Harry also alleged his father and his brother were "trapped" by the monarchy, reportedly leaving them reeling, The Sunday Times reported.

Days later, Charles was once again stunned when it was revealed Harry had spoken to CBS This Morning anchor Gayle King, who reported the first post-interview call with Charles and William was "not productive." "That made everything so much more difficult because the trust was gone," a royal insider said. "How can Charles or William talk openly to Harry if they have to worry that every word they say will be dissected in the media?"

Despite all that, The Daily Mail has reported Charles wants to reconcile with his son. One insider told the outlet, "[Charles] also realizes that nothing good will come of prolonging the fight. He feels it is time to heal. Now is the time to mend a broken relationship."

If there isn't some sort of reconciliation between Harry and Charles while the duke is in the U.K. for his grandfather's funeral, it could damage their relationship forever. "Harry needs to recognize his father needs him now," said an insider. "This is not the time to come home spoiling for a fight."

And for more on who's struggling in the wake of the tell-all, check out This Royal Has the Most to Lose From Harry & Meghan's Interview, Insiders Say.

Tim Rooke/Pool/Samir Hussein/WireImage via Getty Images

Harry's relationship with William is the most critical of them all. As the only people who truly understood the pressures of each other's lives, the rift between the brothers was at first shocking and is now terribly sad.

After the Sussexes' stunning interview, William was the first royal to directly respond to Harry and Meghan's allegations of racism within the House of Windsor with his simple assertion that theirs is "very much not a racist family." Insiders previously told Best Life that William was "absolutely furious" over the way his brother spoke of their family on television. Still, he knows putting on a "reunited front" and reconciling with Harry could very well be "the one thing that stops this runaway train from completely destroying the monarchy," one source said.

The hope is that Harry's trip home to attend Prince Philip's funeral could help bring the brothers together. "This will be a time of great reflection for both of them," an insider recently told Best Life. "Philip was the one who told the boys he'd walk with them behind [Princess Diana's] coffin the day of her funeral. That shared memory is a powerful one that serves as a reminder that William and Harry, even with their own paths and families, truly do need each other."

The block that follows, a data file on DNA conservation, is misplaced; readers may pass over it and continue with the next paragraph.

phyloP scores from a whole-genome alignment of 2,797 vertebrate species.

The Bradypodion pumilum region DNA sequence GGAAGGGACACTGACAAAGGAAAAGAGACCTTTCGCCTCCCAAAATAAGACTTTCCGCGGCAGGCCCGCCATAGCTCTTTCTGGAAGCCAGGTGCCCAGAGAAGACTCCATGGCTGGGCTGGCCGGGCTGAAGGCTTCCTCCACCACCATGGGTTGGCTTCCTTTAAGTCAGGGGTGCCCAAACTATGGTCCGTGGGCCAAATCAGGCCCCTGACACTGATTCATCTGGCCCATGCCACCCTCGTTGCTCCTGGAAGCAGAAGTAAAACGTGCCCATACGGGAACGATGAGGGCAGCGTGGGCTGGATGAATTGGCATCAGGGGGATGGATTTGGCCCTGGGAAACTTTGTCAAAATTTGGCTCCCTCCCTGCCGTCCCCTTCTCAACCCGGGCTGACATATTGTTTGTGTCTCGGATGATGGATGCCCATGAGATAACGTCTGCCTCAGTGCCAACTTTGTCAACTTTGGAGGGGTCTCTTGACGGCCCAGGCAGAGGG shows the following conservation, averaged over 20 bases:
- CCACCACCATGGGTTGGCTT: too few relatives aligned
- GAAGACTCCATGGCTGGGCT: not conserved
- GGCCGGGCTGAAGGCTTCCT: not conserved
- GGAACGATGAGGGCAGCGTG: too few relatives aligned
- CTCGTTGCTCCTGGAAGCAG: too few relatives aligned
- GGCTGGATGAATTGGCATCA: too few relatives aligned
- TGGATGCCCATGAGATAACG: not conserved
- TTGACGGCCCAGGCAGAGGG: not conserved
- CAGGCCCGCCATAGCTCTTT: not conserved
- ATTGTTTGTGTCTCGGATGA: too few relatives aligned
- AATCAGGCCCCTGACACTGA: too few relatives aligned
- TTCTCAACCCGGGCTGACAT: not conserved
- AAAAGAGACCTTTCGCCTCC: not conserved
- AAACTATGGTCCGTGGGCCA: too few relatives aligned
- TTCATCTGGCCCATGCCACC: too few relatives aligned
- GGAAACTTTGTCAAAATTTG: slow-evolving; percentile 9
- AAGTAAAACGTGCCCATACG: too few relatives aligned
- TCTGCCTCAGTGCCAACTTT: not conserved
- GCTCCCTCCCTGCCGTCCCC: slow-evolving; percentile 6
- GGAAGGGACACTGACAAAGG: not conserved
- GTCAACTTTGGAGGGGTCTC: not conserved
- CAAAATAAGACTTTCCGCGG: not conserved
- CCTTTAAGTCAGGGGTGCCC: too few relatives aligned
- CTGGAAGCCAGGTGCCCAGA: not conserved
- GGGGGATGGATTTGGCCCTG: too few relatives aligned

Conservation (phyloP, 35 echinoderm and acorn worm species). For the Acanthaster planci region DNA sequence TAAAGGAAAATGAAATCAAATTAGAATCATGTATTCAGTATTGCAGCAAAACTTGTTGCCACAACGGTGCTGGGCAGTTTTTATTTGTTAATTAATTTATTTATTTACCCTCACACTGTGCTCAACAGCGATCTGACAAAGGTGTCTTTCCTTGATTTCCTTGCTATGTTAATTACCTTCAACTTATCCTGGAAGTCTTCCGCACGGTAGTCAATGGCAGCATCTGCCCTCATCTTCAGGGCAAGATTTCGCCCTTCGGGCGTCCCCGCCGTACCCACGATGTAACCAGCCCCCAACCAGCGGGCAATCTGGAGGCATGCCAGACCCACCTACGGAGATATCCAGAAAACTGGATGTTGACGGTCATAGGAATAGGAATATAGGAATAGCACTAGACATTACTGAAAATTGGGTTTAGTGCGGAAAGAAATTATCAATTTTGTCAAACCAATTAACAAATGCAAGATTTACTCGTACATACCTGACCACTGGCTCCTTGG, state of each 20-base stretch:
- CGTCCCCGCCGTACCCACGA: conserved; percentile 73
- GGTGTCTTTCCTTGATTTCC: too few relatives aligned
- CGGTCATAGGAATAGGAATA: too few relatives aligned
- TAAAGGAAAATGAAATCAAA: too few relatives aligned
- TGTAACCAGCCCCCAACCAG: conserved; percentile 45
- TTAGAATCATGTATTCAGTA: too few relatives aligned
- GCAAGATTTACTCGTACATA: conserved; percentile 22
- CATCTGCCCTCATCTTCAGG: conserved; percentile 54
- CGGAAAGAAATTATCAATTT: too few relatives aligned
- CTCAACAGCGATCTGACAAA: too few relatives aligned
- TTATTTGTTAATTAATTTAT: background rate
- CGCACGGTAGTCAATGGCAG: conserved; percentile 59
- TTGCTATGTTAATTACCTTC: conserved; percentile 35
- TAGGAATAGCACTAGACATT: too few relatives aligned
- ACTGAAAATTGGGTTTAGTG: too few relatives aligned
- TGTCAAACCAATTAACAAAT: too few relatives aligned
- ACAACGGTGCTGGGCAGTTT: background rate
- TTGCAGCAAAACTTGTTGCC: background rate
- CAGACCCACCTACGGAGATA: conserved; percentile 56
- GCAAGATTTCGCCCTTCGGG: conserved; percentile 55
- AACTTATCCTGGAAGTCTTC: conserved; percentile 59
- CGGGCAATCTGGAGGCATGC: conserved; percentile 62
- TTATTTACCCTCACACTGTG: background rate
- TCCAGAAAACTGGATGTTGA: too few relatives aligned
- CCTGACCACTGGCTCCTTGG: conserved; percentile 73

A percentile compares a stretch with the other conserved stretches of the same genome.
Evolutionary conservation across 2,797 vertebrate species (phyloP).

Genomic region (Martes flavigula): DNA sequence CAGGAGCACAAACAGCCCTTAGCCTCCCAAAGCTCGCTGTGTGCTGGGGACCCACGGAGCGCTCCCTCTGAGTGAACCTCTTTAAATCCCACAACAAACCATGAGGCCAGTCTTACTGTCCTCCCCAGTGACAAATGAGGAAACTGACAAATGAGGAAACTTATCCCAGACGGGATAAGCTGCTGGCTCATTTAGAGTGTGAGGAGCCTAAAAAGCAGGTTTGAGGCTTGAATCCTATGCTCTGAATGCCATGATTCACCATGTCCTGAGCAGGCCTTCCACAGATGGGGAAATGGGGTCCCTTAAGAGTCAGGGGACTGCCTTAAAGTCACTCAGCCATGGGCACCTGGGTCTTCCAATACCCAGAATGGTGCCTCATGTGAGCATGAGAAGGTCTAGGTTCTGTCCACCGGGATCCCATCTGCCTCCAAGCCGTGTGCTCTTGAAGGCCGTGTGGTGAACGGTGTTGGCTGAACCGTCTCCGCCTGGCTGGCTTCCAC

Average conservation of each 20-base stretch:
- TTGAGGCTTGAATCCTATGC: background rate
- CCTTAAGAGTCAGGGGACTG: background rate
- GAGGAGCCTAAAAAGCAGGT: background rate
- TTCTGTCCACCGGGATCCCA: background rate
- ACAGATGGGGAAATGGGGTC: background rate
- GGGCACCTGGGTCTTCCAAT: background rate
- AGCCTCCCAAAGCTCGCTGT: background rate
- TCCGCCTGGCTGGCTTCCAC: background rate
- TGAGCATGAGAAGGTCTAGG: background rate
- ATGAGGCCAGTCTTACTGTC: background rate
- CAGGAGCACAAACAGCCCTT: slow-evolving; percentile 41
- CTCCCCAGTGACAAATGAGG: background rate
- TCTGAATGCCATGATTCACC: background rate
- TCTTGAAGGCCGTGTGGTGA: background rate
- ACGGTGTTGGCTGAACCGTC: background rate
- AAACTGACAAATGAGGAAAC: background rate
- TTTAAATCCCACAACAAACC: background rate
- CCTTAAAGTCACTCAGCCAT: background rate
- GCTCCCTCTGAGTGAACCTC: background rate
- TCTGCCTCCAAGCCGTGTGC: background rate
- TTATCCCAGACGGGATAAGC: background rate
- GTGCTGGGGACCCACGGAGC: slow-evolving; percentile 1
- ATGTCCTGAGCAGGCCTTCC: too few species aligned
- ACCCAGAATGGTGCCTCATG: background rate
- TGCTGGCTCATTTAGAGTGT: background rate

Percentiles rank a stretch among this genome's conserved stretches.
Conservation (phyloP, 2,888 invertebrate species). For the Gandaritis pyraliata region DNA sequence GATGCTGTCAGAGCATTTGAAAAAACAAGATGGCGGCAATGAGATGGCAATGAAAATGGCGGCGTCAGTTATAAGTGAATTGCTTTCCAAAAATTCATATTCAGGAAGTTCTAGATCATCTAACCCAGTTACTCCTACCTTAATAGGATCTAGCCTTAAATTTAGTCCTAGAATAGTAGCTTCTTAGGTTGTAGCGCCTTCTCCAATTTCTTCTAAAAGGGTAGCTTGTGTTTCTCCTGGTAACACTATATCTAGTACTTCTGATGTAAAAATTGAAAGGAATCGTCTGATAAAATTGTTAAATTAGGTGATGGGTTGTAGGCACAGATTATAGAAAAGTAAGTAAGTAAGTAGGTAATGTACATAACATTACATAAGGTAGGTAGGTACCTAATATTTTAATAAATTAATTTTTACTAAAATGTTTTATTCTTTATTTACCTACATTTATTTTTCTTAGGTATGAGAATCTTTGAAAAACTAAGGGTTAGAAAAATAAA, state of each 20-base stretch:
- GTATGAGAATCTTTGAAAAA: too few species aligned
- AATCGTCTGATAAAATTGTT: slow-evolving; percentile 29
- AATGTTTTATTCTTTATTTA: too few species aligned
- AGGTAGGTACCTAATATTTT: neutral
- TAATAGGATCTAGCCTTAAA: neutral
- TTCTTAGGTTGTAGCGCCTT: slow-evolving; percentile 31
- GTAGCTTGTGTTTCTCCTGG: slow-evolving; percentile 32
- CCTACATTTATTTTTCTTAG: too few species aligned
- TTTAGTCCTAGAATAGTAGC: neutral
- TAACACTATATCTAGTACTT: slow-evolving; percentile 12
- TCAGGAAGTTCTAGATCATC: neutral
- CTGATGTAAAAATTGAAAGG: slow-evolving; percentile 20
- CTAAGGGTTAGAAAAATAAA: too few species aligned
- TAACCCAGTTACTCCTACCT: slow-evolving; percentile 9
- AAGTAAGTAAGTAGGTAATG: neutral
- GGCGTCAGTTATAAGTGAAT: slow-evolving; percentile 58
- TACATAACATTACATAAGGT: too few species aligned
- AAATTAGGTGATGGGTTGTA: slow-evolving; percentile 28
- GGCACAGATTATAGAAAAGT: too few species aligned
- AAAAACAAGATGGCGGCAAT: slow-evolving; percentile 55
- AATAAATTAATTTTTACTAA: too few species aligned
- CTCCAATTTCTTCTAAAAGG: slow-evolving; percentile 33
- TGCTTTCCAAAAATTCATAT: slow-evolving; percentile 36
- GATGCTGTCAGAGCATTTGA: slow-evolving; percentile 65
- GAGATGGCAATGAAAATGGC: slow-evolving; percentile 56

And for more royal news sent right to your inbox, sign up for our daily newsletter.

UK Press Pool/UK Press via Getty Images

When William was dating Kate Middleton, Harry said she became "the sister he never had." Over the years, they grew so close that Harry often showed up at William and Kate's apartment in Kensington Palace at the spur of the moment, knowing his sister-in-law would cook him a roasted chicken dinner. "They were so at ease with one another," said a Palace source. "It's sad to see it's all broken down."

While Meghan and Kate were never going to be best friends, there was hope that they could have a cordial relationship. That all fell apart when Harry and Meghan got engaged and the growing rift between the brothers widened the gap between their wives, too.

According to The Daily Mail, Kate was "mortified" when Meghan told Winfrey that the well-known story of her making Kate cry before the royal wedding in 2018 was untrue, claiming the "reverse" is what actually happened. Kate was also "disappointed and hurt" that Meghan had not so subtly included her in comments about the Royal Family doing nothing to stem the tide of negative press the Duchess of Sussex was receiving at the time. ("The narrative about making Kate cry was the beginning of a real character assassination and they knew it wasn't true," Meghan said. "I would have never wanted that to come out about her ever, even though it had happened.")

If Harry is to make amends with Kate, that would surely start with William, who is fiercely protective of her. "Whatever the real story is, there can be no truce with Kate if there is no truce with William," said a royal insider. "Things must be handled delicately."

And for more on how the royals are faring in the public eye, check out This Is the Most Popular Royal After Harry & Meghan's Tell-All, Poll Shows

Diane Clehane is a New York-based journalist and author of Imagining Diana and Diana: The Secrets of Her Style.

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Plan a visit to our Farm Market in Burnt Chimney to enjoy lunch and a scoop of ice cream as you look over the rolling hills of Franklin County.

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Funerary Cones of Basa - History

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Milley said the numbers the services reported to him as of Thursday morning "are significantly less" than what has been.

A Japan Ground Self-Defense Force member was bitten in the chest by a bear on Friday morning as it breached the main gate of.

By Sept. 11 at the latest, around 2,300-3,500 remaining U.S. troops and roughly 7,000 allied NATO forces are scheduled to.

The bill is named for Navy Aircrew Aviation Electrician's Mate Striker Brandon Caserta, who died three years ago by suicide.

A judge denied a request to suppress the confession of a woman accused of helping kill and dismember Spc. Vanessa Guillén.

A supporter of former President Donald Trump fired his handgun into a carful of Black girls who were arguing with pro-Trump.

The Air Force announced plans to buy between 140 to 160 "KC-Y" commercial derivative tankers at a rate of 12 to 15 aircraft.

President Joe Biden signed a bill into law establishing June 19 as Juneteenth National Independence Day.

A poll found that members of the military community are twice as likely as civilians to believe persons with PTSD are violent.

In two weeks, the Army National Guard will terminate all reenlistment bonuses after far exceeding retention goals, Military.

Special reconnaissance airmen could deploy alongside teams of Green Berets or other special operators, and fly small.

Israel has launched airstrikes on the Gaza Strip for a second time since a shaky cease-fire ended last month’s 11-day war.